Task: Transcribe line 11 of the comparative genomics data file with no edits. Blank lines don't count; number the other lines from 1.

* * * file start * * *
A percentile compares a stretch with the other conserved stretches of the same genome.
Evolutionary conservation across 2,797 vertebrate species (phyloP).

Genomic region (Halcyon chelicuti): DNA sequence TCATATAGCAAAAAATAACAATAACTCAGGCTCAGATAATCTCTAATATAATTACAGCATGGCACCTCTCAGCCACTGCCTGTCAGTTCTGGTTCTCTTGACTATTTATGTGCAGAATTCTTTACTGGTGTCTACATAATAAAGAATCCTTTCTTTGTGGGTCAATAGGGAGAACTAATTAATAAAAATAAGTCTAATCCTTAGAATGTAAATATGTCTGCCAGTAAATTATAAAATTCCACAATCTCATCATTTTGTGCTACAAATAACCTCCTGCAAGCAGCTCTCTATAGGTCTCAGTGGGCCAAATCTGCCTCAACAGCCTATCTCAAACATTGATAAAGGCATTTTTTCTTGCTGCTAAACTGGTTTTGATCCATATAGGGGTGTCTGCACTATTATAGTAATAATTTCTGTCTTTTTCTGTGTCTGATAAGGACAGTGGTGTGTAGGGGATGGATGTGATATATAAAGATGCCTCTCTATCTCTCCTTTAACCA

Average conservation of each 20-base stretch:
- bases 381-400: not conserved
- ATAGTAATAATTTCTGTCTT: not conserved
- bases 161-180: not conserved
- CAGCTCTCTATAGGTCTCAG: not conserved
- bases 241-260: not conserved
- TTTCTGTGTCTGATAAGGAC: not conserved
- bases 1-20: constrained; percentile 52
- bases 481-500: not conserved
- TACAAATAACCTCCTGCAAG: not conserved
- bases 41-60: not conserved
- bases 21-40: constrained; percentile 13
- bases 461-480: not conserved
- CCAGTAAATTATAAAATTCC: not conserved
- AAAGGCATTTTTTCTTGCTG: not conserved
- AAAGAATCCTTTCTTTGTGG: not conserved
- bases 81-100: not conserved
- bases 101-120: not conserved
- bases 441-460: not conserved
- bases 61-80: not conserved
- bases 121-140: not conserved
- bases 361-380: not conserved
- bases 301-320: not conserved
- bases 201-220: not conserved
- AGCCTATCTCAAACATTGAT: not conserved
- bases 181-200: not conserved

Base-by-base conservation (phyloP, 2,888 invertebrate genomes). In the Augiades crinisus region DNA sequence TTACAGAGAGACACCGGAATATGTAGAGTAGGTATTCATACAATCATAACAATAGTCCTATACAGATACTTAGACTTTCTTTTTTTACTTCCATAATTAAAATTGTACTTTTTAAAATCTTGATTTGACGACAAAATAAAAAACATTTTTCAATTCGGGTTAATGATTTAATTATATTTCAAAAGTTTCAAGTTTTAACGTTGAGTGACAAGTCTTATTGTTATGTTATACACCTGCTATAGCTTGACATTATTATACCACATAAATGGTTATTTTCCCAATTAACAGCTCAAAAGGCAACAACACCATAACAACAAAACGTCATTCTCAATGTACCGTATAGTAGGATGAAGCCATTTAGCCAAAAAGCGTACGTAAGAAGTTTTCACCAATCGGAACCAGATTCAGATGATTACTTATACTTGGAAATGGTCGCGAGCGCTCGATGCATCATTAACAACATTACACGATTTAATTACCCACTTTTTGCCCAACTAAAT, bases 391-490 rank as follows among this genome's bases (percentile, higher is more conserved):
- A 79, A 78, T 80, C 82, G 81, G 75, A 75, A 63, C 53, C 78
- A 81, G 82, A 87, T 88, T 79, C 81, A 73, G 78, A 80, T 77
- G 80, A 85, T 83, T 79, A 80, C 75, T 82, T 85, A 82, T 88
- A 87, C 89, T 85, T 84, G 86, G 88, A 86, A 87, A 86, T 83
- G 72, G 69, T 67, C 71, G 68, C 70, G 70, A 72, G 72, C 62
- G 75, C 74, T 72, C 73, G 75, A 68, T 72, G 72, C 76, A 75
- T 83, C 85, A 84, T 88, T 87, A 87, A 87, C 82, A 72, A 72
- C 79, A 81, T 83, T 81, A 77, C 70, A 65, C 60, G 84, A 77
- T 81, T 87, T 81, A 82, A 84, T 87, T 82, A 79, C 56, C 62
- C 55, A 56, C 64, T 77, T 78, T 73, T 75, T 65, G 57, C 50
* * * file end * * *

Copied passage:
- bases 1-20: constrained; percentile 52